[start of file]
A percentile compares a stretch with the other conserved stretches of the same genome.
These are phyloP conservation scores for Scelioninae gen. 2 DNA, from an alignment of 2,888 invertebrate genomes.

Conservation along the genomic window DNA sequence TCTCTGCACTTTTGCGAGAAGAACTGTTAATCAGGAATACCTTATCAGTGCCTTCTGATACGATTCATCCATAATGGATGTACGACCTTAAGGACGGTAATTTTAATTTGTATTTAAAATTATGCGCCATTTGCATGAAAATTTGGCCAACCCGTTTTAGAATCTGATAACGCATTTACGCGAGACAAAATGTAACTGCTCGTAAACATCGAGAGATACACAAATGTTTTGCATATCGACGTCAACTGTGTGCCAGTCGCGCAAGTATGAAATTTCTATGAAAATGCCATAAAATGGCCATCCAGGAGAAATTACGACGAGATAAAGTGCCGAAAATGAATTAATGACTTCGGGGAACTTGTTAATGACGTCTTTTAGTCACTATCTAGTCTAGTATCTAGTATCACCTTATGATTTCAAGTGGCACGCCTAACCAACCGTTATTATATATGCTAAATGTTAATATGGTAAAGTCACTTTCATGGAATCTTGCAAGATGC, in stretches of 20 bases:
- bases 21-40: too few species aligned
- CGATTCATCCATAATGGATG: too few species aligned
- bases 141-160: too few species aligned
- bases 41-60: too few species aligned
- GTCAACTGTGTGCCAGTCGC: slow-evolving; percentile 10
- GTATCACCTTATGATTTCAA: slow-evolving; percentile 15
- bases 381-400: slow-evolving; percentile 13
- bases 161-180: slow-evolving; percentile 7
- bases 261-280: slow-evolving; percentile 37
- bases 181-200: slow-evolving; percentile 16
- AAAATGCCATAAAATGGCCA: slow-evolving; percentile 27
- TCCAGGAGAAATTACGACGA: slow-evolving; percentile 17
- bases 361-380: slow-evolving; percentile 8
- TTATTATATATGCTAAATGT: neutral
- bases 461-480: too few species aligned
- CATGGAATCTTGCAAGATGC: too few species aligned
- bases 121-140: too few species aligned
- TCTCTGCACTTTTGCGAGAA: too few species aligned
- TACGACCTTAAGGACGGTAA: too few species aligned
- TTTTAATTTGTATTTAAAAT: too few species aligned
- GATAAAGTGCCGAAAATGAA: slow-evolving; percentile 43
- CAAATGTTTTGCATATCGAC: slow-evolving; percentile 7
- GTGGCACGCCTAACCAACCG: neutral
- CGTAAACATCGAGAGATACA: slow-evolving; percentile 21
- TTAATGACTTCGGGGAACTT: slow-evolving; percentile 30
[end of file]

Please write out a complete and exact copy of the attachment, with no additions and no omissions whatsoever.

A percentile compares a stretch with the other conserved stretches of the same genome.
These are phyloP conservation scores for Scelioninae gen. 2 DNA, from an alignment of 2,888 invertebrate genomes.

Conservation along the genomic window DNA sequence TCTCTGCACTTTTGCGAGAAGAACTGTTAATCAGGAATACCTTATCAGTGCCTTCTGATACGATTCATCCATAATGGATGTACGACCTTAAGGACGGTAATTTTAATTTGTATTTAAAATTATGCGCCATTTGCATGAAAATTTGGCCAACCCGTTTTAGAATCTGATAACGCATTTACGCGAGACAAAATGTAACTGCTCGTAAACATCGAGAGATACACAAATGTTTTGCATATCGACGTCAACTGTGTGCCAGTCGCGCAAGTATGAAATTTCTATGAAAATGCCATAAAATGGCCATCCAGGAGAAATTACGACGAGATAAAGTGCCGAAAATGAATTAATGACTTCGGGGAACTTGTTAATGACGTCTTTTAGTCACTATCTAGTCTAGTATCTAGTATCACCTTATGATTTCAAGTGGCACGCCTAACCAACCGTTATTATATATGCTAAATGTTAATATGGTAAAGTCACTTTCATGGAATCTTGCAAGATGC, in stretches of 20 bases:
- bases 21-40: too few species aligned
- CGATTCATCCATAATGGATG: too few species aligned
- bases 141-160: too few species aligned
- bases 41-60: too few species aligned
- GTCAACTGTGTGCCAGTCGC: slow-evolving; percentile 10
- GTATCACCTTATGATTTCAA: slow-evolving; percentile 15
- bases 381-400: slow-evolving; percentile 13
- bases 161-180: slow-evolving; percentile 7
- bases 261-280: slow-evolving; percentile 37
- bases 181-200: slow-evolving; percentile 16
- AAAATGCCATAAAATGGCCA: slow-evolving; percentile 27
- TCCAGGAGAAATTACGACGA: slow-evolving; percentile 17
- bases 361-380: slow-evolving; percentile 8
- TTATTATATATGCTAAATGT: neutral
- bases 461-480: too few species aligned
- CATGGAATCTTGCAAGATGC: too few species aligned
- bases 121-140: too few species aligned
- TCTCTGCACTTTTGCGAGAA: too few species aligned
- TACGACCTTAAGGACGGTAA: too few species aligned
- TTTTAATTTGTATTTAAAAT: too few species aligned
- GATAAAGTGCCGAAAATGAA: slow-evolving; percentile 43
- CAAATGTTTTGCATATCGAC: slow-evolving; percentile 7
- GTGGCACGCCTAACCAACCG: neutral
- CGTAAACATCGAGAGATACA: slow-evolving; percentile 21
- TTAATGACTTCGGGGAACTT: slow-evolving; percentile 30